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Athens Marathon

So if you are going to run your first "real" marathon where do you start - there can be only one choice - to copy the exploits of Phaedippides who delivered news of the Greek victory in the Persian wars and set of from Marathon. The self proclaimed "Authentic" Athens Marathon was indeed just that an authentic test on an ancient & historic route.

Training hadn't gone brilliantly despite the confidence boost of the Great East Run a few weeks before. If ever you want an advertisement for why doing core is so important I was it. The lack of any focus on strengthening the "supporting" bits in the last 12 months meant I missed most of the base training I had planned through niggling injuries and that became very apparent towards the end of the race. Go on - get back to those Thursday core sessions they are great fun & incredibly worthwhile.

Registration on a miserable wet Saturday was very well organised. We took the metro down to the site of the 2004 Olympic village. The switch to a tram for the final leg of the journey to the Tae Kwon Do Hall gave us ten minutes to see the Olympiakos Football Stadium - which was impressive - but also the near derelict remains of the other Olympic halls which were incredibly desolate, scrawled in graffiti and run down. Well done to the London 2012 organisers (yet again) for making their minority sports venues reusable rather than becoming depressing, decaying white elephants such as these.

The weather on race day was altogether more Mediterranean - clear blue skies and warm. Around twelve thousand athletes were bussed out the 26 miles from Central Athens in a faultless logistics exercise which gave us the chance to see the route and appreciate the gradual incline we would face on the way back.

With a running track in the town of Marathon forming the focal point of the congregating masses we amateurs could only watch in awe at the seemingly effortless running styles of the elites warming up around us.

The well staggered start was accompanied by a variety of tunes from Mission Impossible to the "traditional" Greek dancing tunes we would hear all along the course.

Following that blue line that marked the direct route along a dual carriageway through a string of sprawling towns could never be described as beautiful but the support of thousands of locals all keen to high five us all and shouting "bravo bravo" for hours on end was great.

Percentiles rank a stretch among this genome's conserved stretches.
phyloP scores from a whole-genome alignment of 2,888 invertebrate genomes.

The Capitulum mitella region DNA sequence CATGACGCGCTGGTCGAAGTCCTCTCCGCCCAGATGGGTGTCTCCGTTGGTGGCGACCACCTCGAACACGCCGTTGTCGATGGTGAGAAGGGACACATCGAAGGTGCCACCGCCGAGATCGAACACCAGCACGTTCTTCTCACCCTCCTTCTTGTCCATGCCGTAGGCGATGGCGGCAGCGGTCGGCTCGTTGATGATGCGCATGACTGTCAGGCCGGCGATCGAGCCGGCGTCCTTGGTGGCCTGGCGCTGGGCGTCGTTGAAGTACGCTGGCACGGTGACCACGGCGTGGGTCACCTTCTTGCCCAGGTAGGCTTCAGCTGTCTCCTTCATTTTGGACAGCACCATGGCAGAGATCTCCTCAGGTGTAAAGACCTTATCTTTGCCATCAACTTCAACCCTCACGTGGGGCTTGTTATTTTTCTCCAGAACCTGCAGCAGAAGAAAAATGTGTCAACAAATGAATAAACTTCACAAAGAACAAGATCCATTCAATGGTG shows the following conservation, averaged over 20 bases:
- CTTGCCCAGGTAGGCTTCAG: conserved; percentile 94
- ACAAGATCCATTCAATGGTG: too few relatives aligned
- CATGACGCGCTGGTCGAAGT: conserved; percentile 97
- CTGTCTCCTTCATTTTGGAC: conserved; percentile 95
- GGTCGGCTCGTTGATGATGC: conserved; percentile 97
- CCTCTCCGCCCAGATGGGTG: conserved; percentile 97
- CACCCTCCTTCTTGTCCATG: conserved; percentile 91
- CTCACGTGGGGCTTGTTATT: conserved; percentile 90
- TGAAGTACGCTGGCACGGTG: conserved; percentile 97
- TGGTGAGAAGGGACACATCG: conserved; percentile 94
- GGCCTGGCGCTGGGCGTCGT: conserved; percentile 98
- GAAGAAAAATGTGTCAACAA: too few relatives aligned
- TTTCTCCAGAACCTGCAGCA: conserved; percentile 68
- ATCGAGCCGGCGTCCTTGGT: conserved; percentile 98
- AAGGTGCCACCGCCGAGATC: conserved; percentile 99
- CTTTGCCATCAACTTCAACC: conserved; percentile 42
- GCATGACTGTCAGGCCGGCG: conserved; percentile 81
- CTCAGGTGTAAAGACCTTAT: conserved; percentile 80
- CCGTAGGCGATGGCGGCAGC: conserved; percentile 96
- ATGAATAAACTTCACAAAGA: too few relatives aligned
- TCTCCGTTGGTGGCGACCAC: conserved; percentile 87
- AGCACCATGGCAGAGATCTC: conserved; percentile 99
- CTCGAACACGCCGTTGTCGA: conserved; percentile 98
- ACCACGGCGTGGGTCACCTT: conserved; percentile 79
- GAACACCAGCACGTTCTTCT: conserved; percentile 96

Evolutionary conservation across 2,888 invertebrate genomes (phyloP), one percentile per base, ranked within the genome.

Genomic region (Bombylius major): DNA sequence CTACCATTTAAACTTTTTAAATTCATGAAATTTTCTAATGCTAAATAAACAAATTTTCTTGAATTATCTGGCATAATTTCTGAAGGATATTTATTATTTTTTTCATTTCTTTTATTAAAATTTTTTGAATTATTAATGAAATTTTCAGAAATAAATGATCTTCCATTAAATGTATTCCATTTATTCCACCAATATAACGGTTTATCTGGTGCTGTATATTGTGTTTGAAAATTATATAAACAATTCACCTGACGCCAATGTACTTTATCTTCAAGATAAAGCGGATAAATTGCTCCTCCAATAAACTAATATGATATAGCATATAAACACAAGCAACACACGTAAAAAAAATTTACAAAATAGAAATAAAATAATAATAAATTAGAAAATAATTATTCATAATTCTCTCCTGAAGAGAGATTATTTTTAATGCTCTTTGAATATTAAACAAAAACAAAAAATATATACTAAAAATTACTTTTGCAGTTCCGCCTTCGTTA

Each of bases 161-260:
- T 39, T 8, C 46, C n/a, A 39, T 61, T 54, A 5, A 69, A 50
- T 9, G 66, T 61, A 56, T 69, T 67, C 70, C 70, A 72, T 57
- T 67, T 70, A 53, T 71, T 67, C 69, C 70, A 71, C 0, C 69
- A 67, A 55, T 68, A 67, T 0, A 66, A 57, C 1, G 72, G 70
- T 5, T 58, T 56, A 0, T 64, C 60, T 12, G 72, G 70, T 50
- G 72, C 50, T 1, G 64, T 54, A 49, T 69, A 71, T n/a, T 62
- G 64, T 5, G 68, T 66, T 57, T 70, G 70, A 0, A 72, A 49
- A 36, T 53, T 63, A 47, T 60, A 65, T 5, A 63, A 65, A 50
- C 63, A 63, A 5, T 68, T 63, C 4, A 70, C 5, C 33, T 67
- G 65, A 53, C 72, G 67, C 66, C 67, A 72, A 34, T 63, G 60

The course has three sections - pretty flat for the first 18km, before its trademark feature - the uphill from 18 to 32km. Think of running up Heydon Hill four or five times in a row and you'll have it - never extreme, far from impossible, but seemingly never ending. At times I felt like I was enduring the never ending labours of Hercules. Finally we reached the top and then it was all downhill for the last 10km into the centre of Athens.

The theoretical race plan worked a treat to the top of the hill and I was bang on target. No problem, I thought as I crested the summit (bizarrely through an underpass - told you it wasn't pretty!) time to accelerate through the last 10km - it was downhill all the way after all. Sadly the Greek Gods had spotted my Achilles heel. As the lack of proper base training and the intense longer training runs I had missed took their toll. Looking back On the splits I went faster up the hill than down it - go figure!

The event was "made" for me however by the finish when you run the last 200m or so in the Panathenaic Stadium - the 2,500 year old athletic icon of Athens and home of the first Olympics of the modern era. This vast tiered marble cauldron was packed with supporters and rocking to more of that "great" Greek music - a fantastic sight to behold!

Many lessons learned about what you can and can't get away with - core & proper base training to name but two. The other was to follow the line that marks the shortest route - I ran 300m further than the official distance and others I spoke to were as much as 500m over - that was one think Phaedippides didn't have to worry about!

All in a great experience and the memories of the whole day and celebratory cocktail (or two...) with Bev and the rest of our support crew that evening in the shadow of the floodlit Acropolis will rest long in the memory.